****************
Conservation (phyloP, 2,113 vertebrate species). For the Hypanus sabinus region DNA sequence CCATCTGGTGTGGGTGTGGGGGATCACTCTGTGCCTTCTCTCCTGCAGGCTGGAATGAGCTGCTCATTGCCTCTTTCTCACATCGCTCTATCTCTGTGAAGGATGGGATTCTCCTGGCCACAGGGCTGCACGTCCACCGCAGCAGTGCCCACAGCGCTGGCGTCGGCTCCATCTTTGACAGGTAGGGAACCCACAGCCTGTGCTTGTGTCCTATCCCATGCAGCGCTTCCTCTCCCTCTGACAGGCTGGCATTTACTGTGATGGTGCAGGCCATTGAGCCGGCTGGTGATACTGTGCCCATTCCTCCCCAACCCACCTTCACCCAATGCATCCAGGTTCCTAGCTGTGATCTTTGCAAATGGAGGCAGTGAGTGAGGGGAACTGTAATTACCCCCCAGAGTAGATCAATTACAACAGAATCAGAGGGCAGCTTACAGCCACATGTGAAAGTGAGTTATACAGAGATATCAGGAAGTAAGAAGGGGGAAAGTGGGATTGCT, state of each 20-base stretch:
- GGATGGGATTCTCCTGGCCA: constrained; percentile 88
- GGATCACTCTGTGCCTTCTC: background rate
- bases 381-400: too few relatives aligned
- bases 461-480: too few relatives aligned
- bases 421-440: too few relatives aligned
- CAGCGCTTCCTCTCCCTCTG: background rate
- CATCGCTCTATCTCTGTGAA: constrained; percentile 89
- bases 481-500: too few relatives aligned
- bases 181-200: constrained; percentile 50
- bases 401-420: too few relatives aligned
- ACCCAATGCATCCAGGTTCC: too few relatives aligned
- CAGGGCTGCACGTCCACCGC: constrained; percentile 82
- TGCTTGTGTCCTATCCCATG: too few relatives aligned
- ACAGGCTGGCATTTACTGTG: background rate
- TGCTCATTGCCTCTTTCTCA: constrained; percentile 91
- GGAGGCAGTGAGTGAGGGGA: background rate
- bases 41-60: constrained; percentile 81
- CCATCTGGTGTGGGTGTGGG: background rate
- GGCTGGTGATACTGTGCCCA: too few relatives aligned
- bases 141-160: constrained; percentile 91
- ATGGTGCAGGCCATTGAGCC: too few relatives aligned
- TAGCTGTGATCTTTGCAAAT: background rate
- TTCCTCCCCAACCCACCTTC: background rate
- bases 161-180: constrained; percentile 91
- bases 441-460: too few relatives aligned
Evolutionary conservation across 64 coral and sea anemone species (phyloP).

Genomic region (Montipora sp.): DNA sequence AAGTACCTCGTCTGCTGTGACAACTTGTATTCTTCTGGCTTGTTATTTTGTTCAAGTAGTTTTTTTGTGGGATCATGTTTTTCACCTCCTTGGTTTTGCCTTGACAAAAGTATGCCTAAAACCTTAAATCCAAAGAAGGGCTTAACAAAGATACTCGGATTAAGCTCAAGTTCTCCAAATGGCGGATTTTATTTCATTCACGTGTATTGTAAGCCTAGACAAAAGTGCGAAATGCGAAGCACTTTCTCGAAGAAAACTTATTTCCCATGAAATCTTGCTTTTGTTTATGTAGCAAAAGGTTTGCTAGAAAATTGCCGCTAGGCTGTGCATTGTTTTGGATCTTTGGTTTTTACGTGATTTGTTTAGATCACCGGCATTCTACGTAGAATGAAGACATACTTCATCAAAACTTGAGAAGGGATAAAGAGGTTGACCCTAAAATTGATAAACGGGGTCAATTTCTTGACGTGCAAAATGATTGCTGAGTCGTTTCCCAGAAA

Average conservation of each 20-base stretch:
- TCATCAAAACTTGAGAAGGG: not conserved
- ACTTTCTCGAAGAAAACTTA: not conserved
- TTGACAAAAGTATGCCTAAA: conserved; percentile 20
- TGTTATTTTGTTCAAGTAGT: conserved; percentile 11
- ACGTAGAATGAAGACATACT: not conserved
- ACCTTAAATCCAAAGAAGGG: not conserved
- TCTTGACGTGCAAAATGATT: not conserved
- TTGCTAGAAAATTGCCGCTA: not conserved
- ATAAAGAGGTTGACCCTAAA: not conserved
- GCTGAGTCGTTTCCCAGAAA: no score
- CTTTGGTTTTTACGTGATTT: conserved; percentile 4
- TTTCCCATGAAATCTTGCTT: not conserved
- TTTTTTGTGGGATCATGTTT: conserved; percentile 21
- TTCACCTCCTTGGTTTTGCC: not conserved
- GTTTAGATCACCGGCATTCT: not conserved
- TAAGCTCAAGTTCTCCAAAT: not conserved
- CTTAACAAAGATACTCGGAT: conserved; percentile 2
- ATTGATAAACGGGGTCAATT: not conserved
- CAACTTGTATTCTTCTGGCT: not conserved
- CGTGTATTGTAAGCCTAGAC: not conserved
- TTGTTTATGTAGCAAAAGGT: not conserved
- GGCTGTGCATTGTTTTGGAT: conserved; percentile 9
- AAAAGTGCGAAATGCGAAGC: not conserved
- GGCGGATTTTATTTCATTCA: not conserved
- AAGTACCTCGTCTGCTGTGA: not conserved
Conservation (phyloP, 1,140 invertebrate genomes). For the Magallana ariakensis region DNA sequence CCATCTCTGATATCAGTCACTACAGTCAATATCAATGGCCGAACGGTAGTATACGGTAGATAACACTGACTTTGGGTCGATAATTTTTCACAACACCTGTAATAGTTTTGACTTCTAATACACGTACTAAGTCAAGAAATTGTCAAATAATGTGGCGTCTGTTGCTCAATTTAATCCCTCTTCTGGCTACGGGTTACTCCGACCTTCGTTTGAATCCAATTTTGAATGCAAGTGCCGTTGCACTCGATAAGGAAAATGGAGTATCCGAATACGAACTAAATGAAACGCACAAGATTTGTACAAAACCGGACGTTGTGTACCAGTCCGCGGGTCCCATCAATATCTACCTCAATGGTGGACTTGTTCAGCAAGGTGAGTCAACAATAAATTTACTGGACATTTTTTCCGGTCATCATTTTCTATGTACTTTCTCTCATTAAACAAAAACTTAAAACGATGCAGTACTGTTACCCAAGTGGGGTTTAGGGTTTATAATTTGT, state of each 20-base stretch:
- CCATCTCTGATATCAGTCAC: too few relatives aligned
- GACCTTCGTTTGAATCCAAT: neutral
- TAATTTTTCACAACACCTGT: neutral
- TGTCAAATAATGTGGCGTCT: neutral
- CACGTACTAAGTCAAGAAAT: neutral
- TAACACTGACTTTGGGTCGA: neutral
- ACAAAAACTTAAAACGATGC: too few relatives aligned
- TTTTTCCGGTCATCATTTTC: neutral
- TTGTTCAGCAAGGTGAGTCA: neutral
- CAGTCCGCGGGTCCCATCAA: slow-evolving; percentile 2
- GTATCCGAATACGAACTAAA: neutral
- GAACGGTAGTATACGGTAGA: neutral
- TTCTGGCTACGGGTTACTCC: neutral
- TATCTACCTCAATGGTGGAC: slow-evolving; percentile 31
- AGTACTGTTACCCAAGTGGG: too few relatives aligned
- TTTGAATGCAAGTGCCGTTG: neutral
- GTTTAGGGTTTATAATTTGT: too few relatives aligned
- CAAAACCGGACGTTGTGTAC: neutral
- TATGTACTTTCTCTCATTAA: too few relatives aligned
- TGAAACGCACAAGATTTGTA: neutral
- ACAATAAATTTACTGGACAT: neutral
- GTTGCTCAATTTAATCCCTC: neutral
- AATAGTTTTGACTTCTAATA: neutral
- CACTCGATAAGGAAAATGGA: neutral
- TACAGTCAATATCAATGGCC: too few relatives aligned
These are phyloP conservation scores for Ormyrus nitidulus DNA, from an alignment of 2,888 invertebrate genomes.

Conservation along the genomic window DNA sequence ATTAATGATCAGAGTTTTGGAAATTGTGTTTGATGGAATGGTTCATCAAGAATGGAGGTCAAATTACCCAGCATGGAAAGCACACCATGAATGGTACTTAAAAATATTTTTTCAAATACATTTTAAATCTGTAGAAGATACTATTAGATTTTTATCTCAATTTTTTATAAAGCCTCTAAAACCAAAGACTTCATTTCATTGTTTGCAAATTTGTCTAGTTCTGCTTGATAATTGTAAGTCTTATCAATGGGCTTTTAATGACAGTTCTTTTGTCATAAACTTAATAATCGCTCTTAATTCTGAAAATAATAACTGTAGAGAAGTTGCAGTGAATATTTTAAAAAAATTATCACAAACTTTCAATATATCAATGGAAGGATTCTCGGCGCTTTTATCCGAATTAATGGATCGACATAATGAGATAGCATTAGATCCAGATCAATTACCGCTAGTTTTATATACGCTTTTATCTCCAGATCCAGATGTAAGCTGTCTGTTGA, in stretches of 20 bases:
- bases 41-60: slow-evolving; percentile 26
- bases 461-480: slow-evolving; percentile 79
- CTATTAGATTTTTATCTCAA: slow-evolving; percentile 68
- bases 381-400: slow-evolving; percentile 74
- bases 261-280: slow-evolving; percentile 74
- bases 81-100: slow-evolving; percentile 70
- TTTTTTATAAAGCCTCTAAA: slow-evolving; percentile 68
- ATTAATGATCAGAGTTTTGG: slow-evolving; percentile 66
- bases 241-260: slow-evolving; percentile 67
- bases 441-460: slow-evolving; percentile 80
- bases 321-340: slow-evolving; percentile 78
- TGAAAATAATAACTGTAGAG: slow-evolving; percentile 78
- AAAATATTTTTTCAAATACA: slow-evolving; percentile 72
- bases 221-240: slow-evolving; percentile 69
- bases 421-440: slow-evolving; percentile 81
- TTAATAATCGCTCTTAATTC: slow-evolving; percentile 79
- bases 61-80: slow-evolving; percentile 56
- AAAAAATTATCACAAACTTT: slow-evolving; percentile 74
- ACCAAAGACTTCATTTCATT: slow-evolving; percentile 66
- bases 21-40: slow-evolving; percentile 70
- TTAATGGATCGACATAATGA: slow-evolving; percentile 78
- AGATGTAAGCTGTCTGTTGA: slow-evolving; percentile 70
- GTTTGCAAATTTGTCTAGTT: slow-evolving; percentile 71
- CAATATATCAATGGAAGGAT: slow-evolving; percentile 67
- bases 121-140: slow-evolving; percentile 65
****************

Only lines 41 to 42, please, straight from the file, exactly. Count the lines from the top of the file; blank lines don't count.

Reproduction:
- TTTCCCATGAAATCTTGCTT: not conserved
- TTTTTTGTGGGATCATGTTT: conserved; percentile 21